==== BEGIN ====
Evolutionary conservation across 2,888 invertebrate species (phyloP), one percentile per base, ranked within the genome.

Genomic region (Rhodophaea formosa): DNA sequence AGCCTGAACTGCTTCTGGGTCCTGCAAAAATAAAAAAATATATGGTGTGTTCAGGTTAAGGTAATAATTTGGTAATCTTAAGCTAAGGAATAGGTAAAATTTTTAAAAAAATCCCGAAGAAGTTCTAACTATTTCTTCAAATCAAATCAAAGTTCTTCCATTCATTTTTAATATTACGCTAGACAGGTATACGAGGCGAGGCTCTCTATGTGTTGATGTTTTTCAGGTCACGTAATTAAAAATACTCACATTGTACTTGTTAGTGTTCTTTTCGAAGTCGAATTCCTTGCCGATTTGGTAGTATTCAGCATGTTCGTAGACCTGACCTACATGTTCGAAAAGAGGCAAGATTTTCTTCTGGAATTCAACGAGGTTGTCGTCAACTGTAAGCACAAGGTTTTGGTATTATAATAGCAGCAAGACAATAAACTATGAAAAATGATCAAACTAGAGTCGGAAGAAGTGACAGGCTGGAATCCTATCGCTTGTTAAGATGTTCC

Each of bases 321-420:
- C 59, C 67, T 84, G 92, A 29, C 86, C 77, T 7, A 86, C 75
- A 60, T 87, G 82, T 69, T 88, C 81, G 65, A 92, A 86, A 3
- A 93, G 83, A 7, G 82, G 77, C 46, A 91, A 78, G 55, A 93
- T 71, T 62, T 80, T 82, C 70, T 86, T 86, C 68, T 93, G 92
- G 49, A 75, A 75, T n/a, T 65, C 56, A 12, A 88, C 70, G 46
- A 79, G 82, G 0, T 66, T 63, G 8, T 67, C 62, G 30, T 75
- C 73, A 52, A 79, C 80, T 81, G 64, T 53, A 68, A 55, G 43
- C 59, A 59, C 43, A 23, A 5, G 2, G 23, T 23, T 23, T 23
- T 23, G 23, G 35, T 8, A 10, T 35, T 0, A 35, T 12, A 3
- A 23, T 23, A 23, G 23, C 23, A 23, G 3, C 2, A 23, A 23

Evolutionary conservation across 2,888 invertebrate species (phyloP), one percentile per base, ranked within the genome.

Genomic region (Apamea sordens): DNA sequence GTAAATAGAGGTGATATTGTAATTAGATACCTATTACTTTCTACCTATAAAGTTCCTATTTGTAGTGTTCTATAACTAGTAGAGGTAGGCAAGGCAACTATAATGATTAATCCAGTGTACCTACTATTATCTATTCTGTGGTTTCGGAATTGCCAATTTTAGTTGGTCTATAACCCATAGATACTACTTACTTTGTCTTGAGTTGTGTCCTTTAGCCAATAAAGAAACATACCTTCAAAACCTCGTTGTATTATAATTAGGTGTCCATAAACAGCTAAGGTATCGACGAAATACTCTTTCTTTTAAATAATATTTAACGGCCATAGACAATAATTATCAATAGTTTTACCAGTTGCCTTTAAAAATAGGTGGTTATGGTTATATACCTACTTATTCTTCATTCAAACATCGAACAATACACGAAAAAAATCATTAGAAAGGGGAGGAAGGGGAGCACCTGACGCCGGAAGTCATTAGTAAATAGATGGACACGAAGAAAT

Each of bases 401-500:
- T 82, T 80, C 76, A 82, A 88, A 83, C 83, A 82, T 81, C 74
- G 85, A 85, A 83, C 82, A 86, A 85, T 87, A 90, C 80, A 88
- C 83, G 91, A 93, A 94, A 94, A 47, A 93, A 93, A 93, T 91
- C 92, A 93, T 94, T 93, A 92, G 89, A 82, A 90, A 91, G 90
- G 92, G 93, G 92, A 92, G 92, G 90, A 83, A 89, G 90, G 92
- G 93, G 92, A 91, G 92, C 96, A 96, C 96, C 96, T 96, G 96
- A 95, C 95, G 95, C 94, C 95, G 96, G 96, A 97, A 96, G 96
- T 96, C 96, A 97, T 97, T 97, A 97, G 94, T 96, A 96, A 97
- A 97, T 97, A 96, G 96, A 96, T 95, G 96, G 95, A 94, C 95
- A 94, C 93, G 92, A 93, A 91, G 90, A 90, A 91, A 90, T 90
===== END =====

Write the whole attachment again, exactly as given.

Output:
Evolutionary conservation across 2,888 invertebrate species (phyloP), one percentile per base, ranked within the genome.

Genomic region (Rhodophaea formosa): DNA sequence AGCCTGAACTGCTTCTGGGTCCTGCAAAAATAAAAAAATATATGGTGTGTTCAGGTTAAGGTAATAATTTGGTAATCTTAAGCTAAGGAATAGGTAAAATTTTTAAAAAAATCCCGAAGAAGTTCTAACTATTTCTTCAAATCAAATCAAAGTTCTTCCATTCATTTTTAATATTACGCTAGACAGGTATACGAGGCGAGGCTCTCTATGTGTTGATGTTTTTCAGGTCACGTAATTAAAAATACTCACATTGTACTTGTTAGTGTTCTTTTCGAAGTCGAATTCCTTGCCGATTTGGTAGTATTCAGCATGTTCGTAGACCTGACCTACATGTTCGAAAAGAGGCAAGATTTTCTTCTGGAATTCAACGAGGTTGTCGTCAACTGTAAGCACAAGGTTTTGGTATTATAATAGCAGCAAGACAATAAACTATGAAAAATGATCAAACTAGAGTCGGAAGAAGTGACAGGCTGGAATCCTATCGCTTGTTAAGATGTTCC

Each of bases 321-420:
- C 59, C 67, T 84, G 92, A 29, C 86, C 77, T 7, A 86, C 75
- A 60, T 87, G 82, T 69, T 88, C 81, G 65, A 92, A 86, A 3
- A 93, G 83, A 7, G 82, G 77, C 46, A 91, A 78, G 55, A 93
- T 71, T 62, T 80, T 82, C 70, T 86, T 86, C 68, T 93, G 92
- G 49, A 75, A 75, T n/a, T 65, C 56, A 12, A 88, C 70, G 46
- A 79, G 82, G 0, T 66, T 63, G 8, T 67, C 62, G 30, T 75
- C 73, A 52, A 79, C 80, T 81, G 64, T 53, A 68, A 55, G 43
- C 59, A 59, C 43, A 23, A 5, G 2, G 23, T 23, T 23, T 23
- T 23, G 23, G 35, T 8, A 10, T 35, T 0, A 35, T 12, A 3
- A 23, T 23, A 23, G 23, C 23, A 23, G 3, C 2, A 23, A 23

Evolutionary conservation across 2,888 invertebrate species (phyloP), one percentile per base, ranked within the genome.

Genomic region (Apamea sordens): DNA sequence GTAAATAGAGGTGATATTGTAATTAGATACCTATTACTTTCTACCTATAAAGTTCCTATTTGTAGTGTTCTATAACTAGTAGAGGTAGGCAAGGCAACTATAATGATTAATCCAGTGTACCTACTATTATCTATTCTGTGGTTTCGGAATTGCCAATTTTAGTTGGTCTATAACCCATAGATACTACTTACTTTGTCTTGAGTTGTGTCCTTTAGCCAATAAAGAAACATACCTTCAAAACCTCGTTGTATTATAATTAGGTGTCCATAAACAGCTAAGGTATCGACGAAATACTCTTTCTTTTAAATAATATTTAACGGCCATAGACAATAATTATCAATAGTTTTACCAGTTGCCTTTAAAAATAGGTGGTTATGGTTATATACCTACTTATTCTTCATTCAAACATCGAACAATACACGAAAAAAATCATTAGAAAGGGGAGGAAGGGGAGCACCTGACGCCGGAAGTCATTAGTAAATAGATGGACACGAAGAAAT

Each of bases 401-500:
- T 82, T 80, C 76, A 82, A 88, A 83, C 83, A 82, T 81, C 74
- G 85, A 85, A 83, C 82, A 86, A 85, T 87, A 90, C 80, A 88
- C 83, G 91, A 93, A 94, A 94, A 47, A 93, A 93, A 93, T 91
- C 92, A 93, T 94, T 93, A 92, G 89, A 82, A 90, A 91, G 90
- G 92, G 93, G 92, A 92, G 92, G 90, A 83, A 89, G 90, G 92
- G 93, G 92, A 91, G 92, C 96, A 96, C 96, C 96, T 96, G 96
- A 95, C 95, G 95, C 94, C 95, G 96, G 96, A 97, A 96, G 96
- T 96, C 96, A 97, T 97, T 97, A 97, G 94, T 96, A 96, A 97
- A 97, T 97, A 96, G 96, A 96, T 95, G 96, G 95, A 94, C 95
- A 94, C 93, G 92, A 93, A 91, G 90, A 90, A 91, A 90, T 90